I’m logged in as pi in LXterminal and installed pianobar, but there is no such folder or config file as described in the instructions.
    if i type : cd /home/pi/.config/pianobar i get the no such file or directory error.
    how do i install to this specific directory, or how do i find where it is installed?
    thanks for the help. I’m a total noob.

  13. Jordan,
    It sounds like Pianobar didn’t install properly. It should install to “/home/pi/.config/pianobar”. You can try running “locate pianobar” to see where it is installed. What version of Raspbian did you load?

  14. Erc says:

    So i’ve been able to get the screen to work, but not my buttons, tried on 2 different raspberry pi. any help on debugging or a way to test input without the script?

  15. jordan says:

    ERC, I got the screen and buttons to work, but I can’t get the whole thing to auto-run. Can you help me out with how to get it to run in a terminal window? I can get everything to work only if I boot into the GUI and then manually start everything.

    To test your buttons, do you have a voltmeter?
    If not, I ran a LED from my buttons on the breadboard first to make sure the circuit worked. If you need further help, I can send a picture of exactly what my circuit looks like.
    Basically, I ran one connection of my button to the ground rail, then I ran the other side of the button connection to a part of the breadboard sharing a connection with the connection to the breakout board. Then I also connected those two with the positive side of the power rail with the two resistors in series.
    I hope this helps (sorry if it was too basic and you already knew this)
    But I could really use help getting the thing auto-starting and being able to view it in the terminal window.

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  22. Persuader32 says:

    Basic question- Do I need a Pandora One account for this, or does it still work with basic, free Pandora?

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  24. I hope no one else runs into this but just in case …
    If you repeatedly get 42 seconds of silence after skipping songs or quitting Pianobar, it is coming from Pandora. You have most likely triggered an response to excessive skipping songs/quitting/etc … you can see why they would want to prevent that but it really threw me since it had been working & was suddenly broken. More info

  25. Tom says:

    Complete newbie on EE, Raspberry Pi and everything else involved in this project.

    I was able to get to this point:

    #Spawn a getty on Raspberry Pi serial line
    T0:23:respawn:/sbin/getty -L ttyAMA0 115200 vt100


    #Spawn a getty on Raspberry Pi serial line
    #T0:23:respawn:/sbin/getty -L ttyAMA0 115200 vt100

    When I reboot the Pi, it doesn’t load up all the way and gets stuck. I am not able to do anything from that point and have cleared and reformatted the SD Card several times already.

    Anyone have any idea what is going on? All I am doing is adding the # to disable the serial port, as referenced above, nothing more, nothing less.

    Thanks in advance!

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  27. Mark says:

    Very cool project. Just a quick heads up: it looks like you’re hosting some payday loans code and it’s possible your CMS has been compromised. It’s at least in the source of this page and your resume page.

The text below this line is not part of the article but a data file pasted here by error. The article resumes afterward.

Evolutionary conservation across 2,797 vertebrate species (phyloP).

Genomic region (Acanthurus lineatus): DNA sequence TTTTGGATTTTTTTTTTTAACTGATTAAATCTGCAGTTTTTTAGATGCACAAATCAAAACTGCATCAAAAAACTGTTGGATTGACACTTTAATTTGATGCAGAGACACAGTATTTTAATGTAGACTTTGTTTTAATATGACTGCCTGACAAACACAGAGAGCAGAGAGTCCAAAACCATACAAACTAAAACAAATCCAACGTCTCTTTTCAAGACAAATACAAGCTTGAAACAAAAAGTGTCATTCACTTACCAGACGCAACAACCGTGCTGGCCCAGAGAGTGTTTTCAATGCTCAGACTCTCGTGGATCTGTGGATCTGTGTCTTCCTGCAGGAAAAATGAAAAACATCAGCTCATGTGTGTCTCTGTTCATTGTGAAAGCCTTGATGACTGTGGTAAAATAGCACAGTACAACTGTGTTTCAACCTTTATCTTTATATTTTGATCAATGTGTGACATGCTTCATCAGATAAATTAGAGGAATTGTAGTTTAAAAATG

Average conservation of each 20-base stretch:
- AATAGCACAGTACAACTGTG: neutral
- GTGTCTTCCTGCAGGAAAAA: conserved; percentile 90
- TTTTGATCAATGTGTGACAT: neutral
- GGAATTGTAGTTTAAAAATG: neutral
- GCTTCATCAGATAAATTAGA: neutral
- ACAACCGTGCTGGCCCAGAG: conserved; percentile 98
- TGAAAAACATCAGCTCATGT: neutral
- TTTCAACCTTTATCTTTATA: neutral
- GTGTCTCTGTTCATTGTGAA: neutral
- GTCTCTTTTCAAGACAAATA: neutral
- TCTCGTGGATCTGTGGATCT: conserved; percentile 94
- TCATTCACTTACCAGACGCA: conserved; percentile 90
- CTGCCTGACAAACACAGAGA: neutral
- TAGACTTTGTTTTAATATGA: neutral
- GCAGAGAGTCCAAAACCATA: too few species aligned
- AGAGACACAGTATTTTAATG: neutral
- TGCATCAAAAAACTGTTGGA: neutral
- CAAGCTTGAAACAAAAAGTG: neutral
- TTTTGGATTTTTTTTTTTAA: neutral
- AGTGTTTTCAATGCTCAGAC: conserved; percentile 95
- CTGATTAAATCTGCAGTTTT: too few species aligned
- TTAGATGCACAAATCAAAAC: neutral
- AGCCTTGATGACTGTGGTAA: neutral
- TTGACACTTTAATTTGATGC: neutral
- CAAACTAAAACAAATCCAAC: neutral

28. Jesse says:

    What changes would I have to make to this setup if I wanted to use buttons to control music being played via raspbmc?

  29. Ethan says:

    I am wondering I have everything, but the lcd is there anywhere to buy a cheaper one that could use the same code? I am a very poor college kid….

  30. Brandon says:

    I followed this tutorial, and got everything working when I run pianobar and the ButtonWatcher script from two different consoles (one directly on the pi and the other through SSH). However, when I set it to autolaunch with LXDE, pianobar works and the LCD turns on, and the song title gets updated, but none of the buttons are being recognized. I did modify the script to use a I2C LCD and buttons, but they work perfectly when run as mentioned above. At first I thought it might be a permissions issue, but the pi user has i2c permissions, and if it were a permissions problem the lcd wouldn’t update either, since it works over i2c also. Any ideas what could be causing this?

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  32. Corey says:

    Do I need to use a lm1117T-3.3 voltage regulator for the lcd screen? have you had any problems doing it the way you did by just connecting to the 3.3v power supply from the RPi? just seeing if the diagram you give for connecting the lcd will always work and cause no problems.

  33. Brandon says:


    From my experience, the build of Pianobar available from the repository isn’t working properly. I followed instructions to build pianobar from source, and that fixed the problem.

  34. GrahamT says:

    Reading the circuit description for 5.A, it looks like the diode in the schematic should be connected to the junction between R1 and R2 instead of between R1 and the switch. That way R1 will limit the current drawn from the GPIO pin through LED D1 when the switch is closed.

  35. Elvy says:

    Hey Guys,

    I follow the instructions and everything works fine, pianobar, LCD, etc. But the only thing that doesnt work on mines are the pushbuttons. Im able to turn on the pi with one of the buttons but after that I cannot turn it off. The other buttons doesnt work either, everything is set up as the schematic shown on this tutorial. I need help plz!!!

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  37. Nathan says:

    I have followed the instructions ( I think :) ) but the python script never seems to execute.

    I modified to spit out an error message if [$(gpio – g read 22) = 1] is not true and…. the statement never seems to be true.

    Can someone be kind enough to point out what might have gone wrong? :/